By N Oji Mzilikazi
Originally appeared in the Montreal Community Contact Volume 27, Number 21 October 17, 2019
Aging is an inevitable aspect of living. Its absence from general school curricula has generation after generation of young adults living in the moment, not thinking or planning too far ahead, thus ignorant and unprepared for retirement and old age. The unpreparedness is exacerbated when leadership couldn’t be bothered to dispense advice regarding planning for old age and there are no peers to encourage same.
Add to the mix expressions and idealised notions regarding aging, like “aging gracefully,” “golden years” “good old age,” and “age brings reason,” and entrenched is the perception of a certain amount of esteem and comfort with age. The reality is far from. Studies show the elderly have high poverty rates, and are a vulnerable population.
Quebec government pension kicks in at 60. Work history determines the amount. Canada federal pension kicks in at 65. To qualify for the maximum payout ($600+) one had to have resided in Canada for 40 years, after the age of 18.
Consider the concept of “working under the table”: A citizen or landed immigrant might believe they are getting over by having no taxes deducted from source by their employer; they have more disposable income. The employer might encourage and support the practice to exploit the worker and to cheat the government. But by not paying into the system; not having a work history, they cannot collect any pension from Quebec. The same goes for hustlers and those, who, barring medical condition, scorn work.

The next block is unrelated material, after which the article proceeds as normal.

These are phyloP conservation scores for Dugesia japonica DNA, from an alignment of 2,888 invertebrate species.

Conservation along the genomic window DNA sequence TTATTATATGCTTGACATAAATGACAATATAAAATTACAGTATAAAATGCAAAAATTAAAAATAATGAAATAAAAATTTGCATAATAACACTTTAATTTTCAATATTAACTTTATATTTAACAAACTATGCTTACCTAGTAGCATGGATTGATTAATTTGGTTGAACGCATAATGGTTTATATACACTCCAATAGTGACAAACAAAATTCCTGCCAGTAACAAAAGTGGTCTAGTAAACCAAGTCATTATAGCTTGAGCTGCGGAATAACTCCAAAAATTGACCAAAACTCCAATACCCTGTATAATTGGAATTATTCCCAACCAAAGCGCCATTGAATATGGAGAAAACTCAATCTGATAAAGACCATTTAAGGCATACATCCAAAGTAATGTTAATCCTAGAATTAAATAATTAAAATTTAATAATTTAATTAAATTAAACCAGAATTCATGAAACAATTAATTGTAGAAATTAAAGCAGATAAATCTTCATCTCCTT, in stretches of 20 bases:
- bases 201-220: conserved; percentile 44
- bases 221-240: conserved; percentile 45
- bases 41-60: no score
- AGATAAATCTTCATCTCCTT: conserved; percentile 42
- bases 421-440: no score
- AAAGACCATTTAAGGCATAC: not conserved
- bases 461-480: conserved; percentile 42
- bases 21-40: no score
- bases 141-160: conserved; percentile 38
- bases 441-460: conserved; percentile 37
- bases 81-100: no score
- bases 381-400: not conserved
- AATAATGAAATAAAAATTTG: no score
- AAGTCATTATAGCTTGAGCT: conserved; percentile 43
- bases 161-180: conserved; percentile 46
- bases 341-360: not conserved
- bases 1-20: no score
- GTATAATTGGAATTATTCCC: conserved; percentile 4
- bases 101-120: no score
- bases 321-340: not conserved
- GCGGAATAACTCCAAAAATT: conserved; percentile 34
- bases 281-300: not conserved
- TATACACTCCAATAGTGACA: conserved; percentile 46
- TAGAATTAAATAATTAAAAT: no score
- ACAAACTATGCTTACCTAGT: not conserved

Age is something that silently creeps up on us. Aging shouldn’t catch you unawares. Plan for your retirement. If you already have, great! Even if it’s too late for you, you can still save a life by encouraging your children, your grandchildren and the younger people you know to pursue meaningful employment, invest, save; put aside money for a rainy day and their retirement, and if self-employed, make sure to pay into the system.
Why prepare for retirement? To maintain your lifestyle/afford the retirement you want. You could be forced into early retirement by cutbacks or health. You can’t borrow money for retirement. It costs more to live longer. Inflation will take a chunk out of your savings. You will probably need long-term care. Your children might not be financially independent and able or willing to contribute to your support. Health care costs keep rising.
Bear in mind the adage, “No one plans to fail; people fail to plan.”
N Oji Mzilikazi is the author of Shards of Glass and president of the Council for Black Aging Community of Montreal Inc.
The Council’s 18th Conference, Health & Wellness: Beating The Odds takes place October 26, 2019, at Le Nouvel Hotel &Spa Info: 514-935-4951